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 Giovanni Fazio

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Giovanni Fazio
Giovanni Fazio has been The Japan Times' resident film crank since 1993. When not at the movies, he is busy recording and playing live with his band Makyo and running the independent electronica label Dakini Records.
For Giovanni Fazio's latest contributions to The Japan Times, see below:
Japan Times
CULTURE / Film
Jun 28, 2017
'Theory of Obscurity: A Film About The Residents': Alternative music's anti-stars make for fascinating documentary subjects
Some 45 years after their first appearance on a San Francisco stage, The Residents remain a band that practically defines the term "cult," and their freak-show, cartoon-surrealist approach continues to attract a healthy fan base (as evidenced by some sold-out shows at Tokyo's Blue Note back in March).
Japan Times
CULTURE / Film
May 17, 2017
It's all about the humans in 'Arrival'
With "Arrival," director Denis Villeneuve takes a very familiar alien invasion scenario and tries to put a new twist on it. While everyone from H. G. Wells in "War of the Worlds" to Roland Emmerich in "Independence Day" has envisioned a swarm of spacecraft attacking us, Villeneuve imagines what would happen if the aliens landed and just chilled. How would humanity respond? With fear, suspicion and weapons? Or with an attempt at communication and understanding?
Japan Times
CULTURE / Film
Apr 26, 2017
New documentary turns the lens on photographer Robert Frank
In 1957, aspiring photographer Robert Frank met Jack Kerouac at a party for the writer's recently published novel "On the Road." Frank himself had just come back from his own road trip, an eerily similar journey into the real heart of America.
Japan Times
CULTURE / Film
Apr 19, 2017
Eco-blockbuster 'Deepwater Horizon' bypasses a bigger issue
With "Deepwater Horizon," Hollywood attempts the difficult maneuver of having its cake and eating it too. It's certainly possible to make a rabble-rousing liberal issue movie, and it's even easier to make any sort of film that involves lots of CGI explosions, but it's rare that a filmmaker gets the chance to do both in the same movie.
Japan Times
CULTURE / Film
Apr 5, 2017
'Moonlight' provides two parts intrigue, one part tedium
After 242 award nominations and 186 wins — including three Oscars and a near-perfect rating on Metacritic.com — we finally get to see "Moonlight" here in Japan with all the burdens of raised expectations. Can any film possibly live up to all that hype?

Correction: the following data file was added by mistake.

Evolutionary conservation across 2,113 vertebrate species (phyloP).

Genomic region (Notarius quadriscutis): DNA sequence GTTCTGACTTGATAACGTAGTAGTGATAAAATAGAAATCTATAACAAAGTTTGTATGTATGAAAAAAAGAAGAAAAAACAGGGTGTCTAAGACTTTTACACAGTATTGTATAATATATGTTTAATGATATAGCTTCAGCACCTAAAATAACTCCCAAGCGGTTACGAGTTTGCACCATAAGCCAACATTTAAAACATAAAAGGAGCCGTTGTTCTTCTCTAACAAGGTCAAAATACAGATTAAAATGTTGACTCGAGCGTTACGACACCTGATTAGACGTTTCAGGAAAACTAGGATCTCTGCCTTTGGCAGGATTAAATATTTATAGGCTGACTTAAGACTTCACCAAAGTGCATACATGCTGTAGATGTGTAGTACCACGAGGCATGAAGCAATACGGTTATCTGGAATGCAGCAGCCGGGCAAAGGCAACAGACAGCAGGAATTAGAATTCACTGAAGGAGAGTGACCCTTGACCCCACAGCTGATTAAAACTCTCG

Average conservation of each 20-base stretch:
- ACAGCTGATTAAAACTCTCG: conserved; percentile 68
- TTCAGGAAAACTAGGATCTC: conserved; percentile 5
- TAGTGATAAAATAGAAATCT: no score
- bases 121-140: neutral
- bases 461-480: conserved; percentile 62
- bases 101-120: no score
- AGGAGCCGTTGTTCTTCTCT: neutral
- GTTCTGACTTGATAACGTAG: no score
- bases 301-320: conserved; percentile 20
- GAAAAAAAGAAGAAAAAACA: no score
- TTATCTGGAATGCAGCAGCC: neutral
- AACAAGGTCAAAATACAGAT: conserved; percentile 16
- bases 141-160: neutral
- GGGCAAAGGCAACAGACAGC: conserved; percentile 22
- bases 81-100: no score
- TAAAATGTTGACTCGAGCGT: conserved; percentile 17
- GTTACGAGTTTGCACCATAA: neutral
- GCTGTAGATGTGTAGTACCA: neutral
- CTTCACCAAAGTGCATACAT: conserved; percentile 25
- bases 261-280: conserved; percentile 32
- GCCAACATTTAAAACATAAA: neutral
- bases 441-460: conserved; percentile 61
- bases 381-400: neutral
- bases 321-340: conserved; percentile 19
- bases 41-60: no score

Japan Times
CULTURE / Film
Mar 29, 2017
'Captain Fantastic': Fantastic viewing for all the family
Matt Ross is probably best known for his role in the HBO comedy series "Silicon Valley," where he plays the arrogant CEO Gavin Belson of Google-like IT giant Hooli. Belson is a man wired deep into the matrix, for whom nothing matters more than massive functionality in lossless cloud-based compression, and keeping the shareholders happy.
CULTURE / Film / Wide Angle
Mar 29, 2017
'Trump: What’s The Deal?': you can finally find out
"Trump: What's The Deal," a documentary completed in 1991, was meant to be the first in a series on the celebrity businessmen who characterized the greed-is-good 1980s. It was never released as Donald Trump threatened to sue any broadcaster or distributor who handled it.
Japan Times
CULTURE / Film
Mar 22, 2017
'Jackie': More pomp than circumstance
There's a scene near the end of "Jackie" where the just-widowed first lady Jacqueline Kennedy (played by Natalie Portman) is talking with her priest (John Hurt) about the meaning of life and asks, somewhat bitterly, "Is that all there is?"
CULTURE / Film / Wide Angle
Mar 15, 2017
Looking back on the 'trial of the century'
Everywhere you look these days, it feels like it's just Trump, Trump and even more Trump. It's worth taking a moment to recall that 23 years ago many people were just as sick of O.J. Simpson when the amiable American football star-turned-TV/movie celebrity became the main suspect in the brutal murder of his estranged wife, Nicole, and the subsequent trial/media circus marked the beginning of the age of binge coverage.
Japan Times
CULTURE / Film
Mar 8, 2017
A dystopian future set in the present aftermath
With "Homo Sapiens", director Nikolaus Geyrhalter paints a haunting dystopian vision of civilization minus its creators. This unique documentary consists of nothing but steady, perfectly framed wide-shots of abandoned structures and wastelands. Imagine Wes Anderson doing location shots for "The Walking Dead" and you'll be getting warm.
Japan Times
CULTURE / Film / Wide Angle